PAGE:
by alexandra harris
i did eng lit at university and have been saddled ever since with a joyce / woolf / ben nicholson / gaudier brzeska / wells coates model of british modernism. all white spaces and restless experiment and really uncomfortable chairs. in opposition to which there seemed to be a provincial reactionary tradition. eric ravilious, cecil beaton, stanley spencer, vaughn williams. this is a book about the fallacy of that division, about how most artists moved across that supposed border or happily straddled it (laszlo moholy-nagy really did provide the photos for a book about oxford written by john betjeman). It is also a book about the importance for inter-war british artists of place, of weather, of archaeology, of gardens, of tea-shops and churches, of 'land' in all its many manifestations, a land that was soon to be placed under a very real threat.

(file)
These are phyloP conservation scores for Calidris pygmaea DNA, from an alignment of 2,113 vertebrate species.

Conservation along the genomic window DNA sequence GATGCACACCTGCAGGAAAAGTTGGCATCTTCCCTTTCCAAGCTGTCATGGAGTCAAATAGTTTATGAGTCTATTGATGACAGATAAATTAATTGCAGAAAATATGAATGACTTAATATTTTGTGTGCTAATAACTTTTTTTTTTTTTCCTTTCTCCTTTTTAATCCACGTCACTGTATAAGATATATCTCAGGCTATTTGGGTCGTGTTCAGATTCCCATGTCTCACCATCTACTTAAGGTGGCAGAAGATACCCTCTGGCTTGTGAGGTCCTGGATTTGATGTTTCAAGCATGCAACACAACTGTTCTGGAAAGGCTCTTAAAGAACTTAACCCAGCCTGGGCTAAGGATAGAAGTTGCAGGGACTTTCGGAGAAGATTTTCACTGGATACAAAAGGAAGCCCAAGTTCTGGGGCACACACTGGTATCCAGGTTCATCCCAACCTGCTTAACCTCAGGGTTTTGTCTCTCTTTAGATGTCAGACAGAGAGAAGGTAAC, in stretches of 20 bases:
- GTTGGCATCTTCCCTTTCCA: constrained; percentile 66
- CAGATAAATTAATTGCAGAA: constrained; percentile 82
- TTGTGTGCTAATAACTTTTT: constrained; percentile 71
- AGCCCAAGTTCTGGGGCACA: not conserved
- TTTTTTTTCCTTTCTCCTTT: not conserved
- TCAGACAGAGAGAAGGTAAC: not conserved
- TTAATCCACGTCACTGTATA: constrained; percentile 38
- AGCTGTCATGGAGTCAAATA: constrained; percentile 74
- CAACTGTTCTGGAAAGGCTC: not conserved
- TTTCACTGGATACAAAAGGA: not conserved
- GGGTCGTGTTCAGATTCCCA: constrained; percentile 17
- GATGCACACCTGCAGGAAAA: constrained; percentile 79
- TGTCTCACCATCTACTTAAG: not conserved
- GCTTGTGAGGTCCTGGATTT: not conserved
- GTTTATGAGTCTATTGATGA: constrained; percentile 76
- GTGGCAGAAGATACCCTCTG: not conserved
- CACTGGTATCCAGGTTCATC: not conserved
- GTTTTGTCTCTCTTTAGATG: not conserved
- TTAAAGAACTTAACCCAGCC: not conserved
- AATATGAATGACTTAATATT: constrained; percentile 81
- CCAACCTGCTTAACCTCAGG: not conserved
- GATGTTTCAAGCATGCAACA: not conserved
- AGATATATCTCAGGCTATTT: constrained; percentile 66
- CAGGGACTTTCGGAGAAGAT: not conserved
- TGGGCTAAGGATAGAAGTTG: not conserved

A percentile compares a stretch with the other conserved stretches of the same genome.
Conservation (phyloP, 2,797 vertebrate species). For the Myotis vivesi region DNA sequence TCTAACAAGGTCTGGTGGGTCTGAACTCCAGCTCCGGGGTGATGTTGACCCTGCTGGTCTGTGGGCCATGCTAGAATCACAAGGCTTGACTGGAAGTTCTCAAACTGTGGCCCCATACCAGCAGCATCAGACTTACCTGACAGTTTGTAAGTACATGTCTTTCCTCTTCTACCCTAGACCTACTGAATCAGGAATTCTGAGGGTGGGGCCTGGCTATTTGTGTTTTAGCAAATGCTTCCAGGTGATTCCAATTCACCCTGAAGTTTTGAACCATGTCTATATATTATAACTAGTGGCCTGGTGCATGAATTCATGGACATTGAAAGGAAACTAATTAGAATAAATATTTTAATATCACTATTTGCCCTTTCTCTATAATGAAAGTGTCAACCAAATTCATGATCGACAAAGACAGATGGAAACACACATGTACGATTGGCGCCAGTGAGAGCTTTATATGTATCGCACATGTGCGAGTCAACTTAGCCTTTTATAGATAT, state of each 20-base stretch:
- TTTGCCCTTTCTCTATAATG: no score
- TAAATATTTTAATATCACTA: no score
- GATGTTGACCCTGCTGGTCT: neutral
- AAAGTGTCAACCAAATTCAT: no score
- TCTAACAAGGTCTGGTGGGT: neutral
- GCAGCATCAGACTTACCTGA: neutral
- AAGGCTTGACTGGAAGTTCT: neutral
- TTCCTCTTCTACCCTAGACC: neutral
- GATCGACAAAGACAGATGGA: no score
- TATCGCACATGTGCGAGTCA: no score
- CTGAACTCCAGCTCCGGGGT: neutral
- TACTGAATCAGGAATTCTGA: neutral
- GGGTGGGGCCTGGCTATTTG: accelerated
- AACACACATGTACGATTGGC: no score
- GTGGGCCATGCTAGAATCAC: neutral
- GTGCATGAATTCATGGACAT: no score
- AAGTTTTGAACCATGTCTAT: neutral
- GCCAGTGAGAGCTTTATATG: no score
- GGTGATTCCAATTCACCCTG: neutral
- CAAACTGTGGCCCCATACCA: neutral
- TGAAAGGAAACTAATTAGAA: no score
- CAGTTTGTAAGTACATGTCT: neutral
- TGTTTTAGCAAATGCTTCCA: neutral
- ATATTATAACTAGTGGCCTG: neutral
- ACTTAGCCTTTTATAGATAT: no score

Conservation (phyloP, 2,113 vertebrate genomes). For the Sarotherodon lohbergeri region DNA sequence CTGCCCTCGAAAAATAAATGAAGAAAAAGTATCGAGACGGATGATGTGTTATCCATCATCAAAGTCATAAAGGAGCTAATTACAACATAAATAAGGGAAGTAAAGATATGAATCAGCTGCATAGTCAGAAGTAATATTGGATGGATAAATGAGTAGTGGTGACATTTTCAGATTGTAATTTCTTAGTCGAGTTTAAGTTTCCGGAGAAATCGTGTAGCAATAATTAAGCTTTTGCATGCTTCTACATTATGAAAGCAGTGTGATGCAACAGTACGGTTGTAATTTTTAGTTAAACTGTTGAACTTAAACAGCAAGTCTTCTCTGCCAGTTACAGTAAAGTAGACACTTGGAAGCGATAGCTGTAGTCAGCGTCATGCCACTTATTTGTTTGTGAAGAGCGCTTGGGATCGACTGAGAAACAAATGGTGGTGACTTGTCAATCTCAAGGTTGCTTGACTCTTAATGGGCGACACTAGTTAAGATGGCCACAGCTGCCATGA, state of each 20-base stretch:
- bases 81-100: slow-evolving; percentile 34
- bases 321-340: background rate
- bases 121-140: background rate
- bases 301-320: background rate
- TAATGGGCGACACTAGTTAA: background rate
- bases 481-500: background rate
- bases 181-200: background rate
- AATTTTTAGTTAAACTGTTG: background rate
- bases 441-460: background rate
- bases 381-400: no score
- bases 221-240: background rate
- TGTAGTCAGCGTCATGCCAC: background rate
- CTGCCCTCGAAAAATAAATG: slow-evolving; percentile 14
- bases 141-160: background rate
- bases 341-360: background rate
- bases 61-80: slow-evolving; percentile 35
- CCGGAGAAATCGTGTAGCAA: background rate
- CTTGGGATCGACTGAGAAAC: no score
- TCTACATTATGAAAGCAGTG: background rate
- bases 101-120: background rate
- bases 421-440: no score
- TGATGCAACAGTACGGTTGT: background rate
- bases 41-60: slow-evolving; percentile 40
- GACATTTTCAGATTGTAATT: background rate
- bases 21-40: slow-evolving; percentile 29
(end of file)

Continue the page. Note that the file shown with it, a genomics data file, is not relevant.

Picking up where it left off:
it has become a commonplace of fiction-writing that one cannot be truly universal without being truly local. foolishly i'd never thought about applying it to this period.
after finishing the book i cranked up spotify to listen to some arthur bliss and vowed to overcome my prejudice and buy a book about john piper (it's his wonderful collage of dungeness which is on the book's cover). then i went on holiday and found myself drawing landscapes, which hasn't happened for a while.